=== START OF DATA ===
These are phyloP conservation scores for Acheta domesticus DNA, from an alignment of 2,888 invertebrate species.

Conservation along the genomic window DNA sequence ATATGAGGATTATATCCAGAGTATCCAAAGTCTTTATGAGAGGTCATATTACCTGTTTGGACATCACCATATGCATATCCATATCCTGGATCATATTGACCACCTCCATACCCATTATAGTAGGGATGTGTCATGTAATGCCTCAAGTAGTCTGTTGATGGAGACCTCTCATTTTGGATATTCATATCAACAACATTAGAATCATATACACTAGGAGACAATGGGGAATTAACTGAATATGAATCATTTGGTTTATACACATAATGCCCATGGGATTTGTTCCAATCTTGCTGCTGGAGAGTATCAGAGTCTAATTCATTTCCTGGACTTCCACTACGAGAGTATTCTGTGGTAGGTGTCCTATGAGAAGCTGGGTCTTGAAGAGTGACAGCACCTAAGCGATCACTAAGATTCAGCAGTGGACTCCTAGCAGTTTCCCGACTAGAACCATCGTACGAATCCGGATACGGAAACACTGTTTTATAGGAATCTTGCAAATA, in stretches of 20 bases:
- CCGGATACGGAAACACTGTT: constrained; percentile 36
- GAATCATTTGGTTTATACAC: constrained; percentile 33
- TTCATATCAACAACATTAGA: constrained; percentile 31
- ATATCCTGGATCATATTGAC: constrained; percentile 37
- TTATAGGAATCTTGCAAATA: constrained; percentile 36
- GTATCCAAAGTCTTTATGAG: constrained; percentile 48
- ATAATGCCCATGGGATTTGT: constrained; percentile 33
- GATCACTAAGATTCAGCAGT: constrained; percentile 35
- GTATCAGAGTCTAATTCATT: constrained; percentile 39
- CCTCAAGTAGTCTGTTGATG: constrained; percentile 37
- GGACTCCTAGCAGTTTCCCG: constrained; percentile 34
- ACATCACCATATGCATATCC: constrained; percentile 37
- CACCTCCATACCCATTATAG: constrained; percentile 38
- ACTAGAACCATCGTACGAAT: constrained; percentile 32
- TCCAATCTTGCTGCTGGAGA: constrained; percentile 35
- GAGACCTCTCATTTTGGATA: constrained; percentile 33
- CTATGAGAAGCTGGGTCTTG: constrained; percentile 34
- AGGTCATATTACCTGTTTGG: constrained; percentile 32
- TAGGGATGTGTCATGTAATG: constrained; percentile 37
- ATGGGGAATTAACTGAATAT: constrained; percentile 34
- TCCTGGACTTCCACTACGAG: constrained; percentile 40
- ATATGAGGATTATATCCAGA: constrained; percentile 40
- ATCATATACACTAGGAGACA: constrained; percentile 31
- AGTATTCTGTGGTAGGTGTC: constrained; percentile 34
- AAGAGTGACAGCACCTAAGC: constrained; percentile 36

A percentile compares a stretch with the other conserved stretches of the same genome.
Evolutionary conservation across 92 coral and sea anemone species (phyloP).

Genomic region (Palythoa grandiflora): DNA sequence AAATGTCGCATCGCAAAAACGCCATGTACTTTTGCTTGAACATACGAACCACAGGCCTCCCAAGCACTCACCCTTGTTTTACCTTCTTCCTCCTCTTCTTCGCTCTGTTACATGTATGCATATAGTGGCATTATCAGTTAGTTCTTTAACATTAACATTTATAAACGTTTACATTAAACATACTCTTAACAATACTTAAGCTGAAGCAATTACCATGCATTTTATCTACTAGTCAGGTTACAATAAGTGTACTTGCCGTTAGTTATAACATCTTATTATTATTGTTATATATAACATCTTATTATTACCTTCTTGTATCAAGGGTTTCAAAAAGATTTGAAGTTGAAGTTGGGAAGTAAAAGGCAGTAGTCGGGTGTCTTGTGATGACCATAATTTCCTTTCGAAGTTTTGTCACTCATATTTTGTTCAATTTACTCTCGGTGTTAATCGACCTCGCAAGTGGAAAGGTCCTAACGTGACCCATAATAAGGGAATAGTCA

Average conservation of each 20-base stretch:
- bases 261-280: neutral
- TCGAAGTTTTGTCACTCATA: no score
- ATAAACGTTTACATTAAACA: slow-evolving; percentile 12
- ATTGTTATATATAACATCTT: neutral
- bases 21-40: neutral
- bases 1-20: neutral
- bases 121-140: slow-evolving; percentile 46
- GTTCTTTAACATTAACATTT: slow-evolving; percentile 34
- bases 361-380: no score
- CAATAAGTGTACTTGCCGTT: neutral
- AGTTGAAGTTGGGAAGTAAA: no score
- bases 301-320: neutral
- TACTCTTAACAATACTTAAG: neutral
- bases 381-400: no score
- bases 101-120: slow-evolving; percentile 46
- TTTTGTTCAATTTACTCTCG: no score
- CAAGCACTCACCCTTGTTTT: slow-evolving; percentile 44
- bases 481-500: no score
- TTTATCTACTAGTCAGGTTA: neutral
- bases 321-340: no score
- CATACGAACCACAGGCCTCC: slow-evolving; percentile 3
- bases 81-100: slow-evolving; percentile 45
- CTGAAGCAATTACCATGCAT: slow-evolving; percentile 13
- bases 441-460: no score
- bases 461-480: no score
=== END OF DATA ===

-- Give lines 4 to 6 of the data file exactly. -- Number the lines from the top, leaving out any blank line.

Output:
- GAATCATTTGGTTTATACAC: constrained; percentile 33
- TTCATATCAACAACATTAGA: constrained; percentile 31
- ATATCCTGGATCATATTGAC: constrained; percentile 37